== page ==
artwork inventory

Fine Art Storage

Art Storage

When to Store Artwork

Corporate entities are constantly changing – whether a company is growing or downsizing, their art collection often needs to be taken off-site while these changes are put in place. With many newly renovated offices, there is a culture shift towards openness and collaboration; this manifests in design features like glass walls, interactive write-on walls, and open floor plans with fewer traditional artwork locations. While these adjustments are implemented, storing artwork gives our clients flexibility to install on their schedule.

During construction and relocations, we assist our clients with short and long-term storage options for collections. We manage the process from concept to completion and coordinate artwork removal with building management and the construction team. From there we transport the artwork to a secure storage facility, designed specifically to protect artwork.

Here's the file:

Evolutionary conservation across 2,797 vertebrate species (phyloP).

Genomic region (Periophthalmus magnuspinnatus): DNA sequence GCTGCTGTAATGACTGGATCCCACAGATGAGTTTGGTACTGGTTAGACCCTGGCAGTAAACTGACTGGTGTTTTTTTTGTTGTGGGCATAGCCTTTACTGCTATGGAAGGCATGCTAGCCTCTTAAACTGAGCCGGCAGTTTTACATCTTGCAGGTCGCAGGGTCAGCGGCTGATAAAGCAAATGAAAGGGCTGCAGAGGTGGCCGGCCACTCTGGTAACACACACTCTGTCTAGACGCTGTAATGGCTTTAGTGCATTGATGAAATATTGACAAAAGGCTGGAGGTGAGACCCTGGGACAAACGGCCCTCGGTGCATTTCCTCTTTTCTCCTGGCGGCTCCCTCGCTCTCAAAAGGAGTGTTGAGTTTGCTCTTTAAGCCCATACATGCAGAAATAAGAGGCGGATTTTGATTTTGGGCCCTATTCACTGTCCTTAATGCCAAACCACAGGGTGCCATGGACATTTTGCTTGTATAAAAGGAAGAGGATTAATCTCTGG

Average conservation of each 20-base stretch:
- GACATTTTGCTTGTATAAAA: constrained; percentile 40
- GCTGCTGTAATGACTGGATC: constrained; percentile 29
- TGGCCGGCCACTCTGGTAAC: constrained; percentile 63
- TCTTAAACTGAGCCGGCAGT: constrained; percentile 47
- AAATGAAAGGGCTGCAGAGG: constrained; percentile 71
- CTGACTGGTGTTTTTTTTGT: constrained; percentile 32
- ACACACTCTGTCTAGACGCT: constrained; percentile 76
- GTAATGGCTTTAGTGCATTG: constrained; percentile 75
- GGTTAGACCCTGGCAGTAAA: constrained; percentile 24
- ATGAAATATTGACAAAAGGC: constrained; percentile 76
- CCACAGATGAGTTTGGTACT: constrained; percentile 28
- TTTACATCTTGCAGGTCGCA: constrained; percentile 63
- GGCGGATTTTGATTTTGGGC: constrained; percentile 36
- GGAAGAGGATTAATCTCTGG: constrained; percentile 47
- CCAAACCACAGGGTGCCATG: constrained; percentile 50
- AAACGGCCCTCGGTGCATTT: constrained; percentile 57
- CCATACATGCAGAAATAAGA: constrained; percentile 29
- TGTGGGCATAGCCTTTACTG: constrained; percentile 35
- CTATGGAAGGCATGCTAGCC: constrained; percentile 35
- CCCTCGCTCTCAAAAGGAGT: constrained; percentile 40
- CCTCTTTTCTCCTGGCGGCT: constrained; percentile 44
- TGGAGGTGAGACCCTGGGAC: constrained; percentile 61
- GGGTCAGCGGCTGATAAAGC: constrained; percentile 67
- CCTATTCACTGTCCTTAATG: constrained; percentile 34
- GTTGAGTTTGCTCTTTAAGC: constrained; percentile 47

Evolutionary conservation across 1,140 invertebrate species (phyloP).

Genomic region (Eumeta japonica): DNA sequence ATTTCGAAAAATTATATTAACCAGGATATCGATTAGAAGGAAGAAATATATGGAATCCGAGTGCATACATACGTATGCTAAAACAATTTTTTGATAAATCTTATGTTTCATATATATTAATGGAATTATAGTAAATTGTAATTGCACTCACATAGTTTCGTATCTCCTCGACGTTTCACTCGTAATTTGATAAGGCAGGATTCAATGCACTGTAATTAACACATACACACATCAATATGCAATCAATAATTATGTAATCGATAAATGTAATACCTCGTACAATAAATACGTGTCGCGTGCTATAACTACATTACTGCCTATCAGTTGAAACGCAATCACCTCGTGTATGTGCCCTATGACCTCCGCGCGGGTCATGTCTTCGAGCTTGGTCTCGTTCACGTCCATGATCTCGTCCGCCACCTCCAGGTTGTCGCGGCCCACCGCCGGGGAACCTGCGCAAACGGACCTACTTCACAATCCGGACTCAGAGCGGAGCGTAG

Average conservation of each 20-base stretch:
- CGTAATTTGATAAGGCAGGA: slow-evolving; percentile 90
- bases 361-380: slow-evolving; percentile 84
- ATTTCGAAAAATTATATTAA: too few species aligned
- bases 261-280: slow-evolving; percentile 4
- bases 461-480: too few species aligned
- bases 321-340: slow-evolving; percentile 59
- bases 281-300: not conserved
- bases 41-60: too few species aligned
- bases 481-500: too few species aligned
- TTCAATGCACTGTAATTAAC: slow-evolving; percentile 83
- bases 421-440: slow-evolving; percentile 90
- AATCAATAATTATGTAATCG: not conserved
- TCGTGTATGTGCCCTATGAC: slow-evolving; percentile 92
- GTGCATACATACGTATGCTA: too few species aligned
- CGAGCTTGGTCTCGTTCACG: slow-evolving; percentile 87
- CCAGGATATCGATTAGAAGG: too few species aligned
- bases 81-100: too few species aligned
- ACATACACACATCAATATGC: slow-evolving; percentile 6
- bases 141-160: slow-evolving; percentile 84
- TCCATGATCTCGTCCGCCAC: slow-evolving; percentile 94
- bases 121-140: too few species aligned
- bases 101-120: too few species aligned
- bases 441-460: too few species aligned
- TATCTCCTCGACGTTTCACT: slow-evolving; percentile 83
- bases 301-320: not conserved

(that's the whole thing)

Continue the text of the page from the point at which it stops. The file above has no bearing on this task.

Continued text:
Preserving Artwork

We store artwork in state-of-the-art facilities across the country. Protective measures are taken to preserve the artwork, including climate control options to provide the ideal temperature, humidity, and circulation needed for optium archival conditions.

Artwork remains safely packed in it’s storage area. Custom crates, armatures, and shelves can be built to accommodate the specific needs of a sculpture, painting, or artifact. Archival materials are used to protect against acidity and infestations.

Best Practices for Organization